The classic test on the right to defend one-self comes from the Jamaican Palmer v The Queen case, on appeal presented to the Privy Council in the year 1971. It espouses, "The defense in the event of self-defense is that which can be or will be understood readily by any jury. It is a type of a straightforward conception. Generally, it involves no particular form of abstruse legal thought. The defense only requires common sense for its understanding (Shute & Hurley 38). The same is both convenient sense and reputable law that an attacked man may reiterate by defending himself (Forsythe 18-27). It is both convenient sense and reputable law that the man may do it, but may do, what is only and reasonably necessary. However, everything will be dependent upon the particular circumstances and facts (Todd 145). It may, in particular cases be, clearly possible and sensible to take candid avoiding action.
There are attacks that may be dangerous and serious while others may not (Michael 156). If there were relatively some minor attack in the event, it would not be reasonable to allow some action of retaliation that was wholly over the proportion of the respective situation (David & Joanne 43–178). If an attack is severe and serious putting someone in instantaneous peril then direct defensive action might be relatively necessary (Shute & Hurley 38). If the situation is one of predicament for someone in danger, he may have to literally, avert the danger through some instant reaction. When the attack is over and no peril remains, then it is expected that the force employment ceases, and the introduction of revenge or even some form of punishment done through either paying off or pure aggression (Charles 213). There may not be any link with an inevitability of defense particularly when a jury thinks that in the situation of unexpected anguish an individual attacked only did what he instinctively and honestly thought as necessary as the most potent evidence only reasonable as a defensive action" (Scott 134-143).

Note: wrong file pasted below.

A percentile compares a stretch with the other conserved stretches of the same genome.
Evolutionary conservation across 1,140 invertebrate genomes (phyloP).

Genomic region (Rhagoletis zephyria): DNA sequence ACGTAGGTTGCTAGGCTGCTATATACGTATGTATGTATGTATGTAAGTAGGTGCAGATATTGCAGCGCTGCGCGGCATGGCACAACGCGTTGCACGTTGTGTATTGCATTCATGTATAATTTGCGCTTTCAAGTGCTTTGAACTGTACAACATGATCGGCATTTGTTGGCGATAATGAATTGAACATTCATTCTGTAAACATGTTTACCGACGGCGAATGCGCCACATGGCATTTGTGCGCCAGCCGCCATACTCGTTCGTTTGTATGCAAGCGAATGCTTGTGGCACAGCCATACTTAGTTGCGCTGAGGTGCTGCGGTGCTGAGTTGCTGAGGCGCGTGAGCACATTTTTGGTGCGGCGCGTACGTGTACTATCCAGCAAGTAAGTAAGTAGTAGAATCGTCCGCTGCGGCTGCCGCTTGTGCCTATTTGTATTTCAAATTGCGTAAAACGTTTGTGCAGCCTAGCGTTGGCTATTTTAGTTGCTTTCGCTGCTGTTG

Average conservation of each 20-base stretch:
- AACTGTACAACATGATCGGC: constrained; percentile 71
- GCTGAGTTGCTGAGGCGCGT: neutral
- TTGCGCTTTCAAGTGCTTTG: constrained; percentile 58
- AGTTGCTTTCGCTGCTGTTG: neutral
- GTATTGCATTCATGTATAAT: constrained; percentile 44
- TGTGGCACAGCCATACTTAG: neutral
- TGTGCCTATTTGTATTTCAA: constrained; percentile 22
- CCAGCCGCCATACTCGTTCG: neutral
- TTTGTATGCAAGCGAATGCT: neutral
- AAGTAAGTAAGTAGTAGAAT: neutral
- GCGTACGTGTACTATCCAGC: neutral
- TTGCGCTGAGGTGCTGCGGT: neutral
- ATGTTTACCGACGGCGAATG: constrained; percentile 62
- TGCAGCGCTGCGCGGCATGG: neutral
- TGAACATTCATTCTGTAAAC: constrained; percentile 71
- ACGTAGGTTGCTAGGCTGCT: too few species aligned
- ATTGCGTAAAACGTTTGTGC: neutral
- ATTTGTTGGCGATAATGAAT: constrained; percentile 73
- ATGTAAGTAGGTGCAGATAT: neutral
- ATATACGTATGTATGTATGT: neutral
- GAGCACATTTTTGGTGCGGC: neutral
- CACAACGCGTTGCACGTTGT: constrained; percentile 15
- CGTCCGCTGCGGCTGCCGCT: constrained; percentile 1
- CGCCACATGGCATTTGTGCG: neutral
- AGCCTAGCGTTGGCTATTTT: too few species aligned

Robertson & John argues that the right to defend one-self is also dependent on the intent or the reason for holding the weapon (76-79). He gives an example in explaining the right to defend one-self. He illustrates that in R v Lindsay (2005), the defendant who was said to pick up a sword in defending himself after an attack in his home by masked intruders armed with handguns, cut and killed one of the attackers. He slashed him repeatedly using a sword in self-defense. The prosecution case read that, although he initially had acted in self-defense, he lost self-control and in the process demonstrating a clear intent of killing the armed intruder because, he slashed continuously (Forsythe 18-27). In fact, he was himself a cannabis dealer keeping the sword available in defending him against fellow drug dealers. The Court of Appeal did confirm an eight-year term for him to serve imprisonment (Shute & Hurley 38). In a non-criminal context, this would not be the expectation for the case of ordinary householders "going too far" to defend themselves against armed robbers (Todd 145). They would receive a self-defense probe because of the intention of their act as well as the possession of the weapon (David & Joanne 43–178).
In explaining the right to defend one-self, the most astonishing claim is the Frey report, that there is no right of humans of self-defense. The reports states, “No international right of human of self-defense is set forth expressly in the sources of international law including customary law, treaties, or general principles (David & Joanne 43–178). While the human right to life is evident in practically every foremost human rights treaty internationally, the right to defend one-self is expressly recognized only in one, that is, Protection of Human Rights Convention and Fundamental Freedoms (European Human Rights Convention) (Michael 156).
In conclusion, the right to defend one-self is extremely wide and covered by many scholars but the international law has still not appropriately mandated the use of defense especially use of restrictive gun control. The issue is also wide as it covers key areas in self-defense including others and own property. There is therefore, need for specialty in each subject and a cardinal in each subject individually covered to cover the issue subjectively.